BUG - Quicken mandates an illegal password

Don Awalt
Don Awalt Member ✭✭✭✭
I changed my password for my Janus-Henderson account. I went into Quicken, and in the Vault attempted to change the password. I got an error, Quicken said "The Janus password must be 8 characters (it might have said 5-8, or something like that). The problem is, Janus requires passwords to be 10-20 characters! So there was no password both Janus and Quicken would be happy with! I got around the problem by deactivating my Janus accounts and setting them up again, passwords were accepted that way. But this should be fixed.


  • Don Awalt
    Don Awalt Member ✭✭✭✭
    Also - Another one that is wrong - I discovered changing the password for Franklin Templeton, it says password must be 20 characters or less. Changing the password permits 20-70 characters.
  • Don Awalt
    Don Awalt Member ✭✭✭✭
    Another - Ameriprise enforces no more than 16 characters when changing the password in Password Vault. There is no limit in Ameriprise.
  • UKR
    UKR SuperUser ✭✭✭✭✭
    Not a bug. An oversight by the banks, neglecting to inform Quicken and Intuit of the change, more likely.
    • It is the bank's or biller's contractual obligation to notify their Quicken download service provider, Intuit, of any changes to their websites and download functions in a timely manner before the change is implemented. Intuit needs a sufficient amount of lead time to review, change and test their programs, to adapt to the changes the bank makes.
    • The bank also needs to notify their customers of this change in a timely fashion and detail any actions that might be required by the customer to regain access after the change was introduced.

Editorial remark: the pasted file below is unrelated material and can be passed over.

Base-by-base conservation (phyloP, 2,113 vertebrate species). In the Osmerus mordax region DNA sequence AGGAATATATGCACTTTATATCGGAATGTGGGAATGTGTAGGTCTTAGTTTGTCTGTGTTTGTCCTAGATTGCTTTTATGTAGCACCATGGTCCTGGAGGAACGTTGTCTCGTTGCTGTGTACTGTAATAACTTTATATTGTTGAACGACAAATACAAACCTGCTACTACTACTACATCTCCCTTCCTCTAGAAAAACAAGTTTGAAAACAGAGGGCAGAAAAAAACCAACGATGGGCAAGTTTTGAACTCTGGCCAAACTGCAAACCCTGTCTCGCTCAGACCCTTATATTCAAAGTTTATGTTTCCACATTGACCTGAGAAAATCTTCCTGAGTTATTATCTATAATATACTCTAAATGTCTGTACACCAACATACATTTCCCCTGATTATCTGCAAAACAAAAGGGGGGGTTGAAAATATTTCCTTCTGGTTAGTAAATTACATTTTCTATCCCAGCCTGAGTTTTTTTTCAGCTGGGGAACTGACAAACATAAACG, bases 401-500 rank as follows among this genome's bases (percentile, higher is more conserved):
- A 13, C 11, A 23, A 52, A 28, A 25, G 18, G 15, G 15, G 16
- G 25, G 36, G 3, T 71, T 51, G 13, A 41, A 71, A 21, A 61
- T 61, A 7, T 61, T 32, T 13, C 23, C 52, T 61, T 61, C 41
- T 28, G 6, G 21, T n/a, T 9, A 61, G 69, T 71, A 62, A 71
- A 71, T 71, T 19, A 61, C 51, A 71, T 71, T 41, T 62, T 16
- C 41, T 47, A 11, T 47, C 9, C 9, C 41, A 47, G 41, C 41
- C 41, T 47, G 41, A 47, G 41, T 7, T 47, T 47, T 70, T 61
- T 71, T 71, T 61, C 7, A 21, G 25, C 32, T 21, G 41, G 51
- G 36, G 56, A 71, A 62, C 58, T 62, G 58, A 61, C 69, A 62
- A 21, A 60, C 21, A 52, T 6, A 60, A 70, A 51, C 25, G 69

• If they didn't do that, complain to your bank's or biller's upper level management.
    • Also contact Quicken Support via Chat or Phone at https://www.quicken.com/support#contact-support  during posted hours of operation and report this as an Online Banking issue, so that Quicken Support can escalate this issue to Intuit Inc.  Ultimately, however, the bank or biller must work together with Intuit on solving this update issue.
  • NotACPA
    NotACPA SuperUser ✭✭✭✭✭
    There's NOTHING that's illegal about Q's password standards.  In fact, those standards were previously established and enforced by the Financial Institutions ... who failed to notify Q/Intuit of the changes.

    Q user since February, 1990. DOS Version 4
    Now running Quicken Windows Subscription, Business & Personal
    Retired "Certified Information Systems Auditor" & Bank Audit VP

  • Chris_QPW
    Chris_QPW Member ✭✭✭✭
    Why Quicken Inc (and Intuit before them) punishes themselves and their customers by using this system that they know isn't properly kept up by all the financial institutions has always baffled me.

    Quicken shouldn't be checking the password except to maybe limit it to 32 characters and block characters that can go through Express Web Connect.  If the user puts in an illegal password, then it will get rejected by the financial institution when it logs in and reports that error.
    This is my website: http://www.quicknperlwiz.com/
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